By Jackie Kraemer and Jennifer Craw
The United States long led the world in the percent of its population that achieved a bachelor’s degree. Since the 1990s, however, that has no longer been the case for the younger generation. As of 2010, among the top performers on PISA, Finland, Poland and South Korea have now surpassed the United States for adults aged 25-34 years with tertiary type A (bachelor’s) degrees. Six other countries (Sweden, Australia, Iceland, the UK, Netherlands and Norway) also surpass the United States in percentage of young adults with bachelor degrees.
Students in the United States are also much less likely to pursue degrees in science and engineering than their peers in the top performing countries, according to Science and Engineering Indicators 2014, a new report from the National Science Foundation (NSF). The table below shows the percent of degrees awarded in each area, with natural sciences on the side axis and engineering along the bottom axis. The size of each bubble represents the total number of degrees awarded in that country. While the United States is only exceeded by China in the absolute number of degrees (1,288,999 in China and 525,374 in the U.S.), the percent of all degrees awarded in science and engineering is quite low in the United States compared with the top-performing countries. The percent of natural science degrees awarded in the United States is lower than all the countries in this group except for Japan, Poland and Finland. And the United States has the lowest percentage of engineering degrees of all of these countries. In fact, except for Canada, all the countries in the group have percentages exceeding that of the United States in engineering degrees by at least double. China has the highest percentage of the all countries in engineering degrees (31.4 percent) although the report authors caution that all of the Chinese provinces define engineer differently so this number should be taken with some reservations. While the percent of science and engineering degrees awarded in China, Taiwan and Poland doubled over the decade from 2000-2010, the U.S. percentage of science and engineering degrees increased as well, but at a much more modest rate of 31 percent. We should note that Canada and South Korea’s percent of degrees increased at a rate below that of the United States and Japan’s percent of science and engineering degrees actually declined over that period.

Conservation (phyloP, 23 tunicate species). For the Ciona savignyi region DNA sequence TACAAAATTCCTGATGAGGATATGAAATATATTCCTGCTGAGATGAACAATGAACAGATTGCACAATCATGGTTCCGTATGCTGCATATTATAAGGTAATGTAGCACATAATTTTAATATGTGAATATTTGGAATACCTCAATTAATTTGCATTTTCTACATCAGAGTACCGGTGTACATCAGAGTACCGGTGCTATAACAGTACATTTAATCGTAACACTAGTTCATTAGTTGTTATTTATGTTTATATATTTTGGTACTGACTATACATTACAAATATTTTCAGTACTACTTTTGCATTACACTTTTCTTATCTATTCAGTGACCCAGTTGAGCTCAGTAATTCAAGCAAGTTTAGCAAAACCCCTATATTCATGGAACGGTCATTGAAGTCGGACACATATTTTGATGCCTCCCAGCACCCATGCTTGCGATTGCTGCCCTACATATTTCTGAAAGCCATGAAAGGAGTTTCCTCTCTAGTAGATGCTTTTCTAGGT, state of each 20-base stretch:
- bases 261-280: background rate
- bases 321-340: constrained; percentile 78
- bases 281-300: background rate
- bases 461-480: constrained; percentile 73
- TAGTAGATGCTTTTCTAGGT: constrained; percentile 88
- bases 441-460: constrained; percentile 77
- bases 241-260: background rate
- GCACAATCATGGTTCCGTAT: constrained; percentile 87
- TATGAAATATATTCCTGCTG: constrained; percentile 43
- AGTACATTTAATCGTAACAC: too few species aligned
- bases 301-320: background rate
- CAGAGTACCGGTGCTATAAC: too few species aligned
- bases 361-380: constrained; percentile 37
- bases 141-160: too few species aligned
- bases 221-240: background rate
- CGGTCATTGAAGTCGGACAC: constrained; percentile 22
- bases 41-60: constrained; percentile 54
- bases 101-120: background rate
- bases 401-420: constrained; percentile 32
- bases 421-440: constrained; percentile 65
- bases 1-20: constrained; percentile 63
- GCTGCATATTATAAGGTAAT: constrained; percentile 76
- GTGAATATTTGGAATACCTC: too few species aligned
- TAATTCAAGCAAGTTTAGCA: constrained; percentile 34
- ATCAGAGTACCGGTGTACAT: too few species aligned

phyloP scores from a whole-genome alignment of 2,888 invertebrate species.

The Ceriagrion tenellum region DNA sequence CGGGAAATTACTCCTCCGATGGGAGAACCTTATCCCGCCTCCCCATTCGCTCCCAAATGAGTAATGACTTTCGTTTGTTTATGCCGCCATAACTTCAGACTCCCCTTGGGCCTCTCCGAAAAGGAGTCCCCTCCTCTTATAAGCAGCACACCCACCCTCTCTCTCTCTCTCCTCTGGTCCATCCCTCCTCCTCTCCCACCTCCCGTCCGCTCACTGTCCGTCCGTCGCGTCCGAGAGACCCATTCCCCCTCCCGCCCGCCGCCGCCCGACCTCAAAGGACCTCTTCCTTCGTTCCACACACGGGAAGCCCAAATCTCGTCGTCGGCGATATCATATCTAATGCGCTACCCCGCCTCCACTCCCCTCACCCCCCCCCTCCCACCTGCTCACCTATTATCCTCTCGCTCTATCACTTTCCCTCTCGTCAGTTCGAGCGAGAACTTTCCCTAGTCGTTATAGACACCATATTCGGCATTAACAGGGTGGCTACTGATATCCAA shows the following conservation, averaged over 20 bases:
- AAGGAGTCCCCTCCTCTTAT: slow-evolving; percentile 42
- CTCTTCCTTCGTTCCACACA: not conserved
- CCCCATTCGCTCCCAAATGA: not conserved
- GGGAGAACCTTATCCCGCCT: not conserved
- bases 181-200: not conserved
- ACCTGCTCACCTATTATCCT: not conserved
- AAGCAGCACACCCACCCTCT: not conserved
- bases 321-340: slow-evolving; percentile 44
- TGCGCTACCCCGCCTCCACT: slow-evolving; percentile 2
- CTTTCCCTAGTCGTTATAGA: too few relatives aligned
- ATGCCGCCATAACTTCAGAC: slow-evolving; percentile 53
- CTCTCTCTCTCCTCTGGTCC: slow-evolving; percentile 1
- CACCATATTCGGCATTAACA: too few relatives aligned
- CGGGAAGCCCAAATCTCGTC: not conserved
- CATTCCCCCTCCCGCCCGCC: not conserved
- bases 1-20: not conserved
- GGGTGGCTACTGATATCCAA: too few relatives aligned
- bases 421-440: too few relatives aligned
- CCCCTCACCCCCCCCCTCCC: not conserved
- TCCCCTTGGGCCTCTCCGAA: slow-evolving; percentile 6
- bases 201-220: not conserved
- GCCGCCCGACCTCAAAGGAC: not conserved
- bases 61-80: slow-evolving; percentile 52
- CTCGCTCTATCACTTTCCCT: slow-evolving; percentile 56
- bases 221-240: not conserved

Does this relative decline in science and engineering degrees reflect student performance in U.S. primary and secondary schools? U.S. achievement in science compared to our competitors is worrisome. The United States has fewer high-achieving students and more low-achieving students in science on PISA than our international competitors. Trends on both of these measures are also troubling. The U.S. percent of students scoring at level 5 or above on the PISA science exam in 2012 was lower than that in 2009 and 2006 and for students scoring at the low end was the same as in 2009 although lower than in 2006.
While the United States is still among the leading countries in terms of the education of its workforce, the relative decrease in the percentages of younger workers with degrees and with science and engineering backgrounds is not a good trend. Not everyone agrees that this is a crisis, however. Michael Teitlebaum, a demographer at Harvard, argues that there is no real shortage of STEM talent in the U.S. in his new book Falling Behind: Boom, Bust and the Global Race for Scientific Talent. This will be a continuing debate that demands our attention as a nation.